Pumpkin seeds are a nutritionally dense superfood that quickly fills you up and satisfies hunger cravings. Ahead are details on the fat content and calories in pumpkin seeds and why, despite being relatively high in both, they make such a healthy snack food.
Pumpkin Seeds Fat Content
The dominant four fatty acids in pumpkin seeds are linoleic acid (omega-6), oleic acid (omega-9) and palmitic and stearic acid (saturated). Pumpkin seeds also have some alpha linolenic acid (ALA), which is an essential omega-3 fatty acid.
Linoleic acid is an omega-6 fat that is involved in proper brain function, growth and development, regulating metabolism, maintaining healthy skin and hair and has a variety of other important effects on our overall health.
Most people eating a Western diet however, do get enough omega-6 fatty acids in their daily meals. Actually, it’s quite possible they get too much compared to the important omega-3s.
Don’t see this as a reason to stop eating pumpkin seeds though. With their many health benefits, it would be far better to look at all of the other unhealthy sources of omega-6 fats most of us consume.
Raw pumpkin seeds are a great source of healthy fatty acids. Ideally, cut down on poor sources of potentially inflammatory polyunsaturated fats, particularly in their hydrogenated form.
The worst culprits here are margarine and shortenings, and processed vegetable oils like corn, safflower, cottonseed and soybean oils, that are being added in increasing quantities to so many supermarket foods. Avocado oil with its high smoking point and virgin coconut oil, full of beneficial medium chain fatty acids, are far healthier cooking oils.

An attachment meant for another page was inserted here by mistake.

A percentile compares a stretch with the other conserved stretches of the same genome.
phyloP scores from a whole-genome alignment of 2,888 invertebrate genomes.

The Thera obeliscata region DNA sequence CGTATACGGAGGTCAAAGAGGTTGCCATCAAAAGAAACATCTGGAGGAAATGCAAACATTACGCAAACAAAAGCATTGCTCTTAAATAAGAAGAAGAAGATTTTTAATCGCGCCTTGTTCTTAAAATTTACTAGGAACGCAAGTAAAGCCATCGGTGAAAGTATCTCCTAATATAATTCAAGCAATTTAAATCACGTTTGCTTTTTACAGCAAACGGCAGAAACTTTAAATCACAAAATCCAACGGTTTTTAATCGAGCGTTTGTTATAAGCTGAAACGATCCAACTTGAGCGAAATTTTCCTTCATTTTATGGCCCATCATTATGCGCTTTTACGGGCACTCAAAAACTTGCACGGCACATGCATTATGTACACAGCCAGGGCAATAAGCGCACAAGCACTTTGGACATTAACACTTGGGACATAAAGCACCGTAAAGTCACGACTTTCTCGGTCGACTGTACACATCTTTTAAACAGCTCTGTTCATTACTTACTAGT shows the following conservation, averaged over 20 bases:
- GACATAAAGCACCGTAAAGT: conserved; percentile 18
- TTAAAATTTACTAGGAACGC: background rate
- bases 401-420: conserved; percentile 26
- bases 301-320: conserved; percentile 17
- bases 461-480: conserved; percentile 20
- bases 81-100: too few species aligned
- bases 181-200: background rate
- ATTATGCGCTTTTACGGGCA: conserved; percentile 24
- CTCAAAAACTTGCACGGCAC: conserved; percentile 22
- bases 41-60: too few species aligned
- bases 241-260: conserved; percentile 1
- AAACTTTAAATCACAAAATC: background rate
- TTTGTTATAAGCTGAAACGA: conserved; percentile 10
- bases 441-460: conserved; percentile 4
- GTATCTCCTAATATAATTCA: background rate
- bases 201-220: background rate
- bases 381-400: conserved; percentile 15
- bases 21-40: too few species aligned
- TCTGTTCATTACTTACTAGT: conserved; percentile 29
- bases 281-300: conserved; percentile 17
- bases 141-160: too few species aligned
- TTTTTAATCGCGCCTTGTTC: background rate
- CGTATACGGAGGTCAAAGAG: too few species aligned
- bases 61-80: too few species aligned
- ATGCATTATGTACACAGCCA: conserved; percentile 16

Extra virgin olive oil is a good culinary oil, but shouldn’t really be cooked with due to it’s low smoking point. Any cooking oil that has a low smoking point, like extra virgin olive oil, will potentially see unhealthy changes in the structure of the fatty acids when heated at the levels used in frying. If you do use it for light cooking, keep the temperature as low as possible.
Whatever oils you use, it’s worth keeping in mind the ratio of omega-6 to omega-3 you’re consuming. Omega-3 fats can be hard to get in the standard Western diet, even when eating healthily, due to the predominance of omega-6.
Flaxseed oil can help for vegetarians, but by far the best source of omega-3 fatty acids is a high quality fish oil. I personally take it just about everyday to, amongst its many other health benefits, help keep my omega-6 to omega-3 ratio in balance.
Monounsaturated Fatty Acids
The oleic acid in pumpkin seeds is a monounsaturated fat, also called an omega-9 fatty acid. Oleic acid it considered one of the healthier fats to have in our diet. It is believed to help lower our blood levels of LDL cholesterol (that’s low-density lipoprotein cholesterol – the bad type) and raise our level of HDL cholesterol (high-density lipoprotein cholesterol – the good one). In this way, increasing your intake of omega-9 fatty acids compared to polyunsaturated fats may be of benefit in preventing and even treating heart disease.